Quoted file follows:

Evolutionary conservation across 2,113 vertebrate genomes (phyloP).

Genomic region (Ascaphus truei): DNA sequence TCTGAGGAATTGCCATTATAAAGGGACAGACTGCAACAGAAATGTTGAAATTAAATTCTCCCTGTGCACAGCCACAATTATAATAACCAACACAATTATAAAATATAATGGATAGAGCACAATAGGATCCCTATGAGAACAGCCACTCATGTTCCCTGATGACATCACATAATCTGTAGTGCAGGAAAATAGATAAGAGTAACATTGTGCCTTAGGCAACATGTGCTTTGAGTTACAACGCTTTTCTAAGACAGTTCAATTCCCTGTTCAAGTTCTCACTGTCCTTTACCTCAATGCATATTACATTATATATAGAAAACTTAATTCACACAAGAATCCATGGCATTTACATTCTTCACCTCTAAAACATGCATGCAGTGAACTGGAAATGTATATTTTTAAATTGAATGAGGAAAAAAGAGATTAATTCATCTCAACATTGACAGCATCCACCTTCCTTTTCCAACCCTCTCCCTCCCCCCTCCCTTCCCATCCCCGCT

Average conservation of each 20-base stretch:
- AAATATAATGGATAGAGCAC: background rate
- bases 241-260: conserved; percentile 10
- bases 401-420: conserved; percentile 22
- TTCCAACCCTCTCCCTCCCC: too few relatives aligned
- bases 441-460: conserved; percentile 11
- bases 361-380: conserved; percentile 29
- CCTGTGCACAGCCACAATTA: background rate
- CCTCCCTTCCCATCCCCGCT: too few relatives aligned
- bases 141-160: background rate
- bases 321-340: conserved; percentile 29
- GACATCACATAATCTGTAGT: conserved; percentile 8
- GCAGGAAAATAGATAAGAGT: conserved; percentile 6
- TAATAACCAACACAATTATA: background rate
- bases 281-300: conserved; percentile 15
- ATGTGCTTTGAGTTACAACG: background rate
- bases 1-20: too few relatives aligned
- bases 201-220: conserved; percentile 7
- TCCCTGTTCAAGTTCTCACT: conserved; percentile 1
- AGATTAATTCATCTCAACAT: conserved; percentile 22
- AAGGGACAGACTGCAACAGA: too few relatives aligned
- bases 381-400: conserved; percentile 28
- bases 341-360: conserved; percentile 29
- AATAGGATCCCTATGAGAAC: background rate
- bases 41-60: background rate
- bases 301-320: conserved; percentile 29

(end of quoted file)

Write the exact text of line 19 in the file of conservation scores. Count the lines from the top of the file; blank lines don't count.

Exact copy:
- bases 1-20: too few relatives aligned